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Our Opinion: Majority rules: A basic tenet

Our Opinion: Majority rules: A basic tenet

February 19th, 2011 in News

Majority rules.

The concept is an underpinning of democratic society.

We generally support the concept, although we also acknowledge reasonable exceptions.

An exception in the form of a constitutional amendment has been proposed by Rep. Scott Sifton, D-Affton. His amendment would require a two-thirds legislative majority to change a voter-approved law within two years of adoption. It would require a four-sevenths majority during the next two years.

The likely launch pad for his idea is legislative debate to repeal or alter provisions of Proposition B, approved in November with 51.6 percent of the statewide vote.

The law tightening restrictions on dog breeders is on its way to contending for the title of receiving the most legislative attention after enactment.

The battle ground for the voter-approved law has moved to the Legislature because lawmakers are empowered to repeal or alter it. In contrast, amending the constitution requires a statewide vote.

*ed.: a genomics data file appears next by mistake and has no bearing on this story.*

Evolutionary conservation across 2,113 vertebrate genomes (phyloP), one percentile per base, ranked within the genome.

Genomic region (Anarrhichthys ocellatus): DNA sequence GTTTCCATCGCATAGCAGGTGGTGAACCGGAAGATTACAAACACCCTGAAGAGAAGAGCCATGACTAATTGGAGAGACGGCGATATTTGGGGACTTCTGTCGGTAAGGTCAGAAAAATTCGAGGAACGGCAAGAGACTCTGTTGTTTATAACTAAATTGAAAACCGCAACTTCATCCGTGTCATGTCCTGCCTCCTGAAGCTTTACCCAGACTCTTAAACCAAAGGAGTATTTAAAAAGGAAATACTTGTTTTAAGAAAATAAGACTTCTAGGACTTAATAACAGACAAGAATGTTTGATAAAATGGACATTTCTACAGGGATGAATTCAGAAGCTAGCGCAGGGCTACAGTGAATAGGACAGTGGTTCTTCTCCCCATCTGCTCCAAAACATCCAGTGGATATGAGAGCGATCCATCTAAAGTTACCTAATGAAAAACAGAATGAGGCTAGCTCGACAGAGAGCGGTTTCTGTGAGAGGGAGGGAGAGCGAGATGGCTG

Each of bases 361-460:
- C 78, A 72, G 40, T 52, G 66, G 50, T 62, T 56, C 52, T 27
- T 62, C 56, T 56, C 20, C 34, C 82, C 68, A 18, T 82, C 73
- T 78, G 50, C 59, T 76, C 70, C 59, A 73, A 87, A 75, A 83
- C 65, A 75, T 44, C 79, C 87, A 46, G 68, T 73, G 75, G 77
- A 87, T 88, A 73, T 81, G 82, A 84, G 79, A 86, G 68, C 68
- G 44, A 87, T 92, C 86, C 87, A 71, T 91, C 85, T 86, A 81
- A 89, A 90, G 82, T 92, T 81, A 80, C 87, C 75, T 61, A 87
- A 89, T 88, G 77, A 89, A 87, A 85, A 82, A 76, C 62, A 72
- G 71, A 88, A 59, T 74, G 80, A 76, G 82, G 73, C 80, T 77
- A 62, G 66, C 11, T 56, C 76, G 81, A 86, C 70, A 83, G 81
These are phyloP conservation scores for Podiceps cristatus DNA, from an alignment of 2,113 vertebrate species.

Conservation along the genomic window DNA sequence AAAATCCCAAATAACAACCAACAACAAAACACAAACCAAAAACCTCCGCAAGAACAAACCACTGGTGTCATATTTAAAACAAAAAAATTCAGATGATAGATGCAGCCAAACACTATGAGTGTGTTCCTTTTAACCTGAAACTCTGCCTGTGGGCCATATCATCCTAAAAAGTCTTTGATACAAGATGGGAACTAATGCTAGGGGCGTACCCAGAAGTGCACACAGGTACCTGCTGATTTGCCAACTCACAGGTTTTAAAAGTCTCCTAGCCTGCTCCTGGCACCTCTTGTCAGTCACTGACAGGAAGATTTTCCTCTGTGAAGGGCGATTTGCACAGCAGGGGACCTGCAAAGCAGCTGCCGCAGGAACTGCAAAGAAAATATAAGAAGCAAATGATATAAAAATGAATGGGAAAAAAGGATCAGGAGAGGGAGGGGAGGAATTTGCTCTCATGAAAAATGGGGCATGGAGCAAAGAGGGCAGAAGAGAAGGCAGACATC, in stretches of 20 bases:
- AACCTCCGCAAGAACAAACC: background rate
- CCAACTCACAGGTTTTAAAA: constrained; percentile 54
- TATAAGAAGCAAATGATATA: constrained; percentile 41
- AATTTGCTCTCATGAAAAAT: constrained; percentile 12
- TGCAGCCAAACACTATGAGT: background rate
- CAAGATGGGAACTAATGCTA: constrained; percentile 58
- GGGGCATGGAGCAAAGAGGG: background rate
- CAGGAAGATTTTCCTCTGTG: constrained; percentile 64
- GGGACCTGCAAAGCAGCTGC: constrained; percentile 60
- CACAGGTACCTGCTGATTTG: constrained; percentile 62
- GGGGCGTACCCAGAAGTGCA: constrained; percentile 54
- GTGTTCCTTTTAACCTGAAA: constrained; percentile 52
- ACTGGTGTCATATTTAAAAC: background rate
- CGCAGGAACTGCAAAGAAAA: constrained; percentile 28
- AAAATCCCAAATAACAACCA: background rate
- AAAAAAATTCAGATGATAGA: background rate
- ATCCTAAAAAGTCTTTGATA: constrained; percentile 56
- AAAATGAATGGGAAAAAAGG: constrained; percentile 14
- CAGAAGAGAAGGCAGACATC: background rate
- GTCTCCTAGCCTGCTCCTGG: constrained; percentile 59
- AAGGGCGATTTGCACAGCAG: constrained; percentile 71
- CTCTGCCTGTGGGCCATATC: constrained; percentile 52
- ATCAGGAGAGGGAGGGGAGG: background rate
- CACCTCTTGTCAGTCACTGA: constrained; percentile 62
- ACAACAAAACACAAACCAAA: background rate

Since Proposition B's approval, opponents have continued to press their arguments that the law: is unnecessary; unduly restricts the dog-breeding industry; and marks an initial step toward limiting livestock agriculture.

After the vote, opponents added to their arguments, contending: voters didn't understand the ramifications of Proposition B; and voters in many rural counties rejected the proposition, despite its statewide victory.

Proponents have countered that their votes were informed and have rallied behind the basic tenet that majority rules.

We believe that tenet has served us well.

Consequently, we are not in favor of Sifton's proposed amendment, even though we acknowledge the concept of majority rules - in the form of Proposition B - is under attack in the Legislature.

We encouraged voters to reject Proposition B in November. Subsequently, however, we encouraged lawmakers to respect the majority decision.

No law is perfect. Many require tweaking over time.

But a majority of Missourians has spoken. The law voters enacted deserves a reasonable test of time before they are silenced or shouted down.